From: David Starner (email@example.com)
Date: Mon May 05 2008 - 21:02:35 CDT
On Mon, May 5, 2008 at 9:19 PM, Kenneth Whistler <firstname.lastname@example.org> wrote:
> A basic ISO 8859-1 <--> Unicode converter shouldn't be
> stopping on an 0x90 byte, saying "hmmm, I wonder what this
> is all about?" and flagging some exception for potentially
> endless rumination by a heuristic algorithm before returning
> a conversion.
> You basically have two choices:
> 0x90 --> U+0090
> 0x90 --> U+FFFD
> and the first is what U+0090 was encoded for in the first place
> and is what most commercial converters do, as far as I know.
I don't disagree with that. But there's a difference between ISO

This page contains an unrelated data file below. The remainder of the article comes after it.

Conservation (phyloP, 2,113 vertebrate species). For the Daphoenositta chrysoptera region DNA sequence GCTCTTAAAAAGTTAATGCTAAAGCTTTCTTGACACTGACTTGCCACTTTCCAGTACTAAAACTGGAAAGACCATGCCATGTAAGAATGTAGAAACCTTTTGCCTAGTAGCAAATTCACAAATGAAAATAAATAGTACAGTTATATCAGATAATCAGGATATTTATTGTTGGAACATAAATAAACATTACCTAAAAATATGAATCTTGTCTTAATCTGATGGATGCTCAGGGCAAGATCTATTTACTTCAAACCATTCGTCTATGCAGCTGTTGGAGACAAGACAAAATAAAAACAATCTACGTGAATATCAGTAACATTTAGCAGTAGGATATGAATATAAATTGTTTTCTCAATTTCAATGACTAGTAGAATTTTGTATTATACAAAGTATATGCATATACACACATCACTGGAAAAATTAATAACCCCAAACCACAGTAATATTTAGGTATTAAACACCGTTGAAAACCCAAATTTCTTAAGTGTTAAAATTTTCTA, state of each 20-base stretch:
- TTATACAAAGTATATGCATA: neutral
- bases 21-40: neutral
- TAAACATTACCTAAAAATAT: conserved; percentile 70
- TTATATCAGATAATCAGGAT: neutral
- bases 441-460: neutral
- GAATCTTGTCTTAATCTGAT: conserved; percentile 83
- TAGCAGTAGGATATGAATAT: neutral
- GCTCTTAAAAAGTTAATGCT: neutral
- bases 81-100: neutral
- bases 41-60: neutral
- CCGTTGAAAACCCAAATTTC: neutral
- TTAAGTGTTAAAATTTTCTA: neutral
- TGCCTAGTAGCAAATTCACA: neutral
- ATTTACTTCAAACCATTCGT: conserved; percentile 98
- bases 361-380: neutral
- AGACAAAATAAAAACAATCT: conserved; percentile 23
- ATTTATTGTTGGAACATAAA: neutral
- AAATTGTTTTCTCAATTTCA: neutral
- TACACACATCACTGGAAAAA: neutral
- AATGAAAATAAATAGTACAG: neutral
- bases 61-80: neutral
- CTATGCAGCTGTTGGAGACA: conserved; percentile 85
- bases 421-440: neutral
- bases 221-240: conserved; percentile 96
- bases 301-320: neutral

8859-1, which has a space between 0x80 and 0x9F basically for the C1
controls, and Windows-1252, which has a collection of varied
characters in that range. In Windows-1252, the spaces clearly aren't
left open for C1 controls and are unusable as such; U+0090, when used
as a C1 control, demands that the data following be terminated by a
U+009C, which isn't in Windows-1252!
Worse, to convert U+0090 to 0x90 is as wrong as converting 0x90 to
U+0620; it's undefined what 0x90 means in Windows-1252, and what
U+0090 does mean couldn't possibly fit into the Windows-1252 character
set. To convert from Windows-1252 0x90 <-> U+0090 doesn't preserve the
semantics of that codepoint in either character set.
This archive was generated by hypermail 2.1.5 : Mon May 05 2008 - 21:06:11 CDT